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The All Whites are set to face at least one Oceania minnow, if not two, when qualifying for the 2022 Fifa World Cup begins next March, raising the prospect of some one-sided scorelines.
All eleven Oceania Football Confederation (OFC) members are set to take part in the first stage of World Cup qualifying under a proposal submitted to Fifa and made public on Tuesday.
They will be split into a group of six and a group of five, based on their Fifa rankings, with group stage matches to be played in March and June 2021.
The All Whites, ranked 122nd in the world, will therefore potentially have to play one or two of American Samoa, ranked 192nd; Samoa, ranked 194th; Tonga, ranked 203rd; and the Cook Islands, who aren’t ranked at all – teams they would likely beat handsomely if they made a 100 per cent effort with a full-strength squad.
The top two teams from each group will advance to the semifinals, which will be contested on a home-and-away basis next September, with the winners advancing to the finals, which will be contested on a home-and-away basis the following month.
Whichever team comes out on top will then have the November and March windows to prepare for the intercontinental home-and-away playoff the top Oceania team must win in June 2022 to book their place at the World Cup in Qatar, scheduled for November and December that year.
Fifa is yet to determine where the Oceania team’s opponent will come from, with the fifth-placed Asian team, the fifth-place South American team, or the fourth-placed North and Central American team the three possible options.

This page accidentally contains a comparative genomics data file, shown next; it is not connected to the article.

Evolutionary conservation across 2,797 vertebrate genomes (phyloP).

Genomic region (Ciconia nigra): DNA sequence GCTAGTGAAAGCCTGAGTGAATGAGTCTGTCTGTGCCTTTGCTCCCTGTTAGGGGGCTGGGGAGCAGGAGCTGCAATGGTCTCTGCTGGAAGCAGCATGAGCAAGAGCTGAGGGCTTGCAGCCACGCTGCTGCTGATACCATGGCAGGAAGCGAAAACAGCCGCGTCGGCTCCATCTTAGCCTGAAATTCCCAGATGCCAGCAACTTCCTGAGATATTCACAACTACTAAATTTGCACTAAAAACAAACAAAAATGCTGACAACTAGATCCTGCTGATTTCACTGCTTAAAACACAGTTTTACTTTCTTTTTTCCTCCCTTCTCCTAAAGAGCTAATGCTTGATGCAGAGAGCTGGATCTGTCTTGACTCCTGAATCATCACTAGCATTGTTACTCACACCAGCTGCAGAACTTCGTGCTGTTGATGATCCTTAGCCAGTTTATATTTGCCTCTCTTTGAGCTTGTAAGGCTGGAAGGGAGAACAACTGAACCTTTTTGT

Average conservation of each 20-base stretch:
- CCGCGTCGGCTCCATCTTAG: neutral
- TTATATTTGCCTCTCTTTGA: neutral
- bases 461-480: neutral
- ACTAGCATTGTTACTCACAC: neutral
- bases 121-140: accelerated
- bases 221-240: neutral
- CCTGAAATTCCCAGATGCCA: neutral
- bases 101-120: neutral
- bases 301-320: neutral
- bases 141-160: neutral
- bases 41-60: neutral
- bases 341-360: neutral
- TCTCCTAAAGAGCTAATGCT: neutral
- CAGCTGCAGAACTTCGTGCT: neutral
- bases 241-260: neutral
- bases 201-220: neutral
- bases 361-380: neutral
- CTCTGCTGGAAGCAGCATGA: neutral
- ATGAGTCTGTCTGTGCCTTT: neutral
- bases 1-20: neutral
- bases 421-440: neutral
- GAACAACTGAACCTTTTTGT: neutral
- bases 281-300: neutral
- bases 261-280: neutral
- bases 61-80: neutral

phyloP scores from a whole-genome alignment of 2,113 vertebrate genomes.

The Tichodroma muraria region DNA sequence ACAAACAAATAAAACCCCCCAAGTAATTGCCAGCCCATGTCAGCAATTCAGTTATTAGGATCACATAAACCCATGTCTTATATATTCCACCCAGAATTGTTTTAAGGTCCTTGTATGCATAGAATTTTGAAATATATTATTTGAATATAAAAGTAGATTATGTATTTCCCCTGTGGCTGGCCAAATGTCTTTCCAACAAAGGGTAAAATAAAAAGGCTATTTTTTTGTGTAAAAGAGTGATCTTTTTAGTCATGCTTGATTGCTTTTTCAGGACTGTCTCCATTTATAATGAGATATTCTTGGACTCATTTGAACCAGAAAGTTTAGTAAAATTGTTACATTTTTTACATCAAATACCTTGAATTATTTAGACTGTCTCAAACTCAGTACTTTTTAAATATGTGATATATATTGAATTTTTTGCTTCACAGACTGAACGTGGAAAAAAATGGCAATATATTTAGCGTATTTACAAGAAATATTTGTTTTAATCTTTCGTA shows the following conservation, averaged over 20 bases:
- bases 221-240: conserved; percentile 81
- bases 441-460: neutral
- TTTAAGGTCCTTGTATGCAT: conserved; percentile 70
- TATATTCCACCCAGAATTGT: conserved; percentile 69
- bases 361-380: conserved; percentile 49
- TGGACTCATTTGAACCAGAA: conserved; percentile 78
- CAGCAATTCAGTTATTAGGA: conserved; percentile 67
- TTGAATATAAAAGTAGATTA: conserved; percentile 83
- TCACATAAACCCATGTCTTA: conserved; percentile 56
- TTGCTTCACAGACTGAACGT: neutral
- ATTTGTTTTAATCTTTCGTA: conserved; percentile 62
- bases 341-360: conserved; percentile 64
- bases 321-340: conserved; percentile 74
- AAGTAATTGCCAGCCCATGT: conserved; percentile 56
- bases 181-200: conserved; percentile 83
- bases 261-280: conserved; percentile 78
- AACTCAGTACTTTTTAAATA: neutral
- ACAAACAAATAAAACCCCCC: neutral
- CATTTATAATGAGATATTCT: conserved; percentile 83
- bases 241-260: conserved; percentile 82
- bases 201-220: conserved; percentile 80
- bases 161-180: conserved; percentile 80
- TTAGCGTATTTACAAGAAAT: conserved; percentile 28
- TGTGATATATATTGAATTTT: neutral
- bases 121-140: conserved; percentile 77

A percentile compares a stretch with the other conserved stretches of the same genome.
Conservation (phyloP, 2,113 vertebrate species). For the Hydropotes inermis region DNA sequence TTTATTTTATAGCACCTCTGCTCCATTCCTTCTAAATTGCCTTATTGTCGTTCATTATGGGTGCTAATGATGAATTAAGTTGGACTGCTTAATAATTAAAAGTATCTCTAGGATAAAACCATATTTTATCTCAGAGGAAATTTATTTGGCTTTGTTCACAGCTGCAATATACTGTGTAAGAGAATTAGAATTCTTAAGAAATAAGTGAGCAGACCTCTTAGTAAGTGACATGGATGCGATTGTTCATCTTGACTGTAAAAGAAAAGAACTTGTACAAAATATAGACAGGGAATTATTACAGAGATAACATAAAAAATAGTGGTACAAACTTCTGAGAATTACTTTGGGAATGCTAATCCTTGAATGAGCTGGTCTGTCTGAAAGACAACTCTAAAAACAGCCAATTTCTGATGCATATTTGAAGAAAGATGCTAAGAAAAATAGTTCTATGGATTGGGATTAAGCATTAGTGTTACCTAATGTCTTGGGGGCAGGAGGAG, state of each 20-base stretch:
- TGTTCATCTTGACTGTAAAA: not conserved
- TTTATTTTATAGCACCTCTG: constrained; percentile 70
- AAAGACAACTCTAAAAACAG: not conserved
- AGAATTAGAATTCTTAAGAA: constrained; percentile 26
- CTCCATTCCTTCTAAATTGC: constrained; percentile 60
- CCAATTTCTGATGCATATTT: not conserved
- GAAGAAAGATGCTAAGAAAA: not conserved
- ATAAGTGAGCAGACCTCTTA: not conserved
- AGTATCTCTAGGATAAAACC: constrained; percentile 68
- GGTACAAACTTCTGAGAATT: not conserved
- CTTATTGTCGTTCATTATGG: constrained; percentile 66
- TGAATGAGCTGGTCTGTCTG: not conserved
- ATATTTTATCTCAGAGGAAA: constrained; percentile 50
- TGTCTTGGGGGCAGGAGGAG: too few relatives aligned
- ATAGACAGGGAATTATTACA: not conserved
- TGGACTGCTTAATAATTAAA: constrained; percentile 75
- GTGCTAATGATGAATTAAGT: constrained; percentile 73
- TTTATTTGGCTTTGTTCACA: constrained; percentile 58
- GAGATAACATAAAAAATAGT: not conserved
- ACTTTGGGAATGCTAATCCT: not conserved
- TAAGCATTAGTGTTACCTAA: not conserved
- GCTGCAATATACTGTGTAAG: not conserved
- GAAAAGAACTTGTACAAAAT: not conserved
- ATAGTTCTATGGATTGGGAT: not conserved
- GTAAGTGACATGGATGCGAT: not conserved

The All Whites last qualified for the World Cup in 2010, when they finished top in Oceania then beat Bahrain 1-0 on aggregate in the intercontinental playoff in November 2009.
They were beaten 9-3 by Mexico at the same stage ahead of the 2014 event and 2-0 by Peru ahead of the 2018 event.
Danny Hay’s side have secured a friendly against world No 1 Belgium this October, but it remains to be seen if the Covid-19 pandemic will allow that fixture in Brussels to go ahead.
Hay has only had two matches with the All Whites since taking charge last August – losses to the Republic of Ireland and Lithuania in November last year.
All Whites coach Danny Hay is looking forward to hopefully playing Belgium in Brussels in October.
The group stage of World Cup qualifying will likely allow him to select some of the younger players he has on offer, as passage to the final four should be easy to secure. That could come in handy, as he will also take charge of the OlyWhites under-23 team for the Tokyo Olympics, if they go ahead as scheduled next July.
In recent times in men’s football, the 11 OFC nations have typically been split into a stronger group of seven – New Zealand, Solomon Islands, New Caledonia, Tahiti, Fiji, Vanuatu, and Papua New Guinea – and a weaker group of four – American Samoa, Samoa, Tonga, and the Cook Islands.
The All Whites haven’t played any of the group of four since 2001, when they had a 2-0 win over the Cook Islands.
That was the same year Australia famously beat American Samoa 31-0, with Archie Thompson scoring 13 goals.
Oceania World Cup qualifying was originally meant to start in August and September this year, but, as it has with most things, the Covid-19 pandemic forced a delay.
The 2022 World Cup is the last one where the top Oceania team will have to win a playoff, with direct entry set to be on offer from 2026 when it expands from 32 teams to 48.
SOURCE: STUFF NZ/PACNEWS
Pacific Islands News Association
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International News Safety Institute (INSI)
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